"I like to use my china, crystal, and silver when I entertain," says Nini. "Even for casual dinners, my thing is to make a pretty table." Don't think you have to break the bank for decorating, though. Use the dishes you have on hand and try to always have fresh flowers on the table, says Nini. She likes to gather flowers and branches from whatever is blooming in her yard to put together a larger centerpiece or a few small vases.

6. Map out your serveware.

When Nini is planning to serve her guests buffet style, a day ahead of time she lays out all of her dishes and labels them which recipe will go in each. You can use tiny strips of paper, no fancy labels required. This simple method helps ensure you'll have the right serveware for each dish that you're preparing so you won't be digging in your cabinets to find another bowl or platter come time to serve the food.

7. Invest in kitchen gadgets you'll use for ages.

Nearly 65 years ago, Nini received a KitchenAid stand mixer as a wedding gift — and it's still a staple in her kitchen today. "I'll tell you what, it gets better every year," she says of her mixer (and her marriage). She also can't live without her Cuisinart food processor. "I think I had the first one they ever put out, and finally it died on me," she says. "I got a new one, and I think that's the most excited I've ever been to get anything!"

8. Put countertop appliances to work.

One of the most challenging parts of hosting a meal is ensuring every dish will be hot and ready to serve at the same time. Avoiding overcooked steaks and lukewarm side dishes starts at the menu-planning stage.

"I try to make menus that I can have ready [at the same time] or dishes I can easily keep hot," says Nini. Her new favorite tool? An air fryer. "I'm learning how to use that, and it's fun," she says. Her husband Donald also enjoys using it to make wings, which avoids the need to go in and out to the grill.

Betty Jo Ogletree, 83, known as Mama Betty to her five grandchildren, turns to her electric skillet for making sides like fried sweet potatoes and okra in her Cherokee, Ala., kitchen. This is an appliance not used nearly as often anymore, but one that comes in handy for hosting, she says.

9. Invite kids to cook with you.

Will they make the cooking process faster or easier? No and no. But the special memories are worth bringing children and grandchildren into the kitchen, says Nini. Mary Liz adds that it's important to teach children how to serve a meal from a young age. Get them involved in your hosting, both before and after your guests arrive.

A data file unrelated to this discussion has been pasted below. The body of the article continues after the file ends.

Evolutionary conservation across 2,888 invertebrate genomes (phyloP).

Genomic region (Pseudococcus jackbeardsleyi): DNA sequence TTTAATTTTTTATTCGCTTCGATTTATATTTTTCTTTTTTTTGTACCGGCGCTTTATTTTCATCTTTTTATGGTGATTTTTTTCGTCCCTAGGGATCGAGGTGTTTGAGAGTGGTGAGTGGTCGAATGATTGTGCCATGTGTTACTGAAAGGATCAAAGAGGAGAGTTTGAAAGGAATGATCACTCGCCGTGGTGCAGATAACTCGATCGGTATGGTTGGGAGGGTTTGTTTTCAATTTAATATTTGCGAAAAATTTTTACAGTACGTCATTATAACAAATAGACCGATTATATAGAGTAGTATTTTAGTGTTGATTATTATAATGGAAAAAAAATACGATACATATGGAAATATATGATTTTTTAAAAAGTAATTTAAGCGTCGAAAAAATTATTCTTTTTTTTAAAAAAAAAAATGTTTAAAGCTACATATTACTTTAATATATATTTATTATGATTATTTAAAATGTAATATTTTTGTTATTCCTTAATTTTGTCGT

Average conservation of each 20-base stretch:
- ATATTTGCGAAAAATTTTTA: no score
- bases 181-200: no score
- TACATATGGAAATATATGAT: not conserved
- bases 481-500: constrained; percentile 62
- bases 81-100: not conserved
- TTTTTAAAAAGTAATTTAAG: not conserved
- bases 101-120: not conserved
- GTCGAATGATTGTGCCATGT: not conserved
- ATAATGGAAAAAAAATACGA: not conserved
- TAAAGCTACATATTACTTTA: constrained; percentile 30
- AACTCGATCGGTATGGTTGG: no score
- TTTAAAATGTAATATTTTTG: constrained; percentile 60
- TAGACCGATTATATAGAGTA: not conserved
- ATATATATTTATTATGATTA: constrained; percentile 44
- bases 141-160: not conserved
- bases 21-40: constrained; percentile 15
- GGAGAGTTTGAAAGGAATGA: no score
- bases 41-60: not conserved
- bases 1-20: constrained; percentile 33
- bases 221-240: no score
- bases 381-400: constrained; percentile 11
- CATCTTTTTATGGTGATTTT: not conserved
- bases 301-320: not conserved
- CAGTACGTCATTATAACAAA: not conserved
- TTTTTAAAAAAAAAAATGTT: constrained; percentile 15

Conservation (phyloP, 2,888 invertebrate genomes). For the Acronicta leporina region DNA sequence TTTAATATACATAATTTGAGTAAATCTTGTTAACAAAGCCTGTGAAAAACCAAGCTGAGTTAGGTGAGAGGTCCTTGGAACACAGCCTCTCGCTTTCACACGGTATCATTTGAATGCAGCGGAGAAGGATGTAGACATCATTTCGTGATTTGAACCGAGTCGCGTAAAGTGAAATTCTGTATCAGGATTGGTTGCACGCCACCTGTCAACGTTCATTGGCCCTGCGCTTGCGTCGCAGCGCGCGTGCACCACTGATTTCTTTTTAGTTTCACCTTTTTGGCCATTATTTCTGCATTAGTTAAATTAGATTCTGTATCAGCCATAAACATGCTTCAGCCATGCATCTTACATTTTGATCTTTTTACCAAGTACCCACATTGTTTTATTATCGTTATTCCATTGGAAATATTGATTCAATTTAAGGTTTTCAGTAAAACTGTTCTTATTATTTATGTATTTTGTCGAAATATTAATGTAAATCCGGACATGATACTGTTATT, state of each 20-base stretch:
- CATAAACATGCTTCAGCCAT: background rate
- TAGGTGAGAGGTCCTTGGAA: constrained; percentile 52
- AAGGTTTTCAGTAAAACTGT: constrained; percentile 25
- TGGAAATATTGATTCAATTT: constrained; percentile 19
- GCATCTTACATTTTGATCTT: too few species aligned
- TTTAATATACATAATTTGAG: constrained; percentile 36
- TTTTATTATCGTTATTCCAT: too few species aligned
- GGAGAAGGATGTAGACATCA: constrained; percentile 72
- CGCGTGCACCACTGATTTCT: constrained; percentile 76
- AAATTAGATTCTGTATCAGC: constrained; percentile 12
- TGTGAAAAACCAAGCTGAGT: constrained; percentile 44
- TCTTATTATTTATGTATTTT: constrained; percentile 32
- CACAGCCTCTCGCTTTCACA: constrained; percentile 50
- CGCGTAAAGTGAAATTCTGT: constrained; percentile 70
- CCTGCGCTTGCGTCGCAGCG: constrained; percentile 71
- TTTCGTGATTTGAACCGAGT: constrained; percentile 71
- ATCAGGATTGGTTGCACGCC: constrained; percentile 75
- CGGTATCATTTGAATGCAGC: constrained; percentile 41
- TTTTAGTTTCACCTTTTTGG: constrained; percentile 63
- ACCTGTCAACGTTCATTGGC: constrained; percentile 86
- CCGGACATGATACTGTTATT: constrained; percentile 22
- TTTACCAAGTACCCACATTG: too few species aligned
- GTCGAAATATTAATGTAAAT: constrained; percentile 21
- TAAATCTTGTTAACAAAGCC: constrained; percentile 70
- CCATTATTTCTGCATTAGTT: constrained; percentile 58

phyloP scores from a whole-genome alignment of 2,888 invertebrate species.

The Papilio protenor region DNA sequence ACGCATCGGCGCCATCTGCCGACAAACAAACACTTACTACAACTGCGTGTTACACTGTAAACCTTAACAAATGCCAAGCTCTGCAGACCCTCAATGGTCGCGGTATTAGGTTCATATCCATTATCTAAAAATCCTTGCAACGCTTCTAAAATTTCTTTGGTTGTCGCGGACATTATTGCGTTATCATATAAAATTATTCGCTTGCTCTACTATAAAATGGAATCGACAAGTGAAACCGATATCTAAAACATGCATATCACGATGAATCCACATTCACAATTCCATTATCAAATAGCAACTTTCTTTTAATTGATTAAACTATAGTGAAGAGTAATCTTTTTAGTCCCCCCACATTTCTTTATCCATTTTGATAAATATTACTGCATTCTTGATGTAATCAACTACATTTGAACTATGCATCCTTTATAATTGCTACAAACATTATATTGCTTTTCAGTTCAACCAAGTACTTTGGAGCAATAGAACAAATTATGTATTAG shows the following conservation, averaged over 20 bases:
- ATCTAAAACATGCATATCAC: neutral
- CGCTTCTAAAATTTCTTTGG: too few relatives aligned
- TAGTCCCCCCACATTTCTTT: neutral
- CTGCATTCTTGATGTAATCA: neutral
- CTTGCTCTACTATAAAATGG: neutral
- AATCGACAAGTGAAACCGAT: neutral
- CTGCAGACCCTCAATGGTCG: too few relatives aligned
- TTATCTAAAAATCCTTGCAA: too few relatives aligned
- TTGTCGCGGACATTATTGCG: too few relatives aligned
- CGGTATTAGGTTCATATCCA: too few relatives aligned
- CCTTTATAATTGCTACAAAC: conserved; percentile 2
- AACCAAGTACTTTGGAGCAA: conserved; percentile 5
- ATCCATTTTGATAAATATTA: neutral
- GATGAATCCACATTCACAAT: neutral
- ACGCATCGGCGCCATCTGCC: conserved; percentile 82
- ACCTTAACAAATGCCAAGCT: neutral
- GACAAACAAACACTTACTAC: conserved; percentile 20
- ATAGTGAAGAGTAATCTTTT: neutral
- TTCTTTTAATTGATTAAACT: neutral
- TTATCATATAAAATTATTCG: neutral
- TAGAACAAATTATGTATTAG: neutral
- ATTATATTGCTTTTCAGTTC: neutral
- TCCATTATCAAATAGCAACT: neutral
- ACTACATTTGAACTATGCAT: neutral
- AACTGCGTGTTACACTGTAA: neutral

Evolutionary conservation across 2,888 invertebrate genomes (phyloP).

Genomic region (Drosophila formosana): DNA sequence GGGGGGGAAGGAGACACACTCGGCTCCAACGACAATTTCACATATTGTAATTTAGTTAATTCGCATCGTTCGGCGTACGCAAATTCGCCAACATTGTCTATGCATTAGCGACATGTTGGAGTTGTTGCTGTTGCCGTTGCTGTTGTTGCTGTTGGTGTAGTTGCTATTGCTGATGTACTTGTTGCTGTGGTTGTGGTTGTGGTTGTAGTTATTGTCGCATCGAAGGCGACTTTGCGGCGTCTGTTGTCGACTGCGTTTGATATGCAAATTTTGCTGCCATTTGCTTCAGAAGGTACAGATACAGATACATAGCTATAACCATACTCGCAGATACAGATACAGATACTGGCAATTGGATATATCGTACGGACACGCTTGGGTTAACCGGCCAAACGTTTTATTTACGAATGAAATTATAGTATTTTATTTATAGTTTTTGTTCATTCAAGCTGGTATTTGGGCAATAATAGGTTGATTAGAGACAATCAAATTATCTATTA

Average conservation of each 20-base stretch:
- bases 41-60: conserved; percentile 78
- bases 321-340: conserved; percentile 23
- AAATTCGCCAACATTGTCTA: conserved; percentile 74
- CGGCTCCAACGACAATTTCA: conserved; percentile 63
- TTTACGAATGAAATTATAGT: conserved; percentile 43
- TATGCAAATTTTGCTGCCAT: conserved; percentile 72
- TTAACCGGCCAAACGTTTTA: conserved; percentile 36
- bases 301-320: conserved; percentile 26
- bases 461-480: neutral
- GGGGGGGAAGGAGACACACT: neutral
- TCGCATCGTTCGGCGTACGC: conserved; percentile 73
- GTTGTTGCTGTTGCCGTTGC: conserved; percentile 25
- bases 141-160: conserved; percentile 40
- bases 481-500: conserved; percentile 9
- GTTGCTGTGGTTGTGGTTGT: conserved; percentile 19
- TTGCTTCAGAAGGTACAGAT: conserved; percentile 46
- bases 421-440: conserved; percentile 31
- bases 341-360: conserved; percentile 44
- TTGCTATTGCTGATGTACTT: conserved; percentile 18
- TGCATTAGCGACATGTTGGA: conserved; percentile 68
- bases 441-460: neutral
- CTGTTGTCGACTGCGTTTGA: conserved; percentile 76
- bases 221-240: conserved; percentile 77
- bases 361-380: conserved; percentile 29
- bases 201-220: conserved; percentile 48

10. Take it outside.

multi generation family eating at a table in garden
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If weather permits, setting up tables outside for your guests gives them more space and allows them to enjoy the outdoors at the same time, says Mama Betty. When she hosts a meal for her family, which may be up to 14 people, she sets up plastic tables in the backyard and covers them with tablecloths. She doesn't shy away from paper plates outside, either, which saves time on cleanup. One exception is breakfast — gravy and grits just don't taste good on paper, she says.

11. Add a hint of sweetness.

You already know that a little salt can bring out the flavor in any dish, but (surprise!) so can a pinch of sugar. Mama Betty says a hint of sweetness is her secret to almost all the dishes she's known for serving at gatherings, including her famous chicken and dressing.

She really means just a little. When Mama Betty was first married, still a teenager, she called her mother to ask how to cook turnip greens. She advised her to add a little bit of sugar. Mama Betty put in half a cup. "I ruined those turnip greens," she says, "and I learned 'a little bit' means a teaspoon."

12. Have a backup fridge.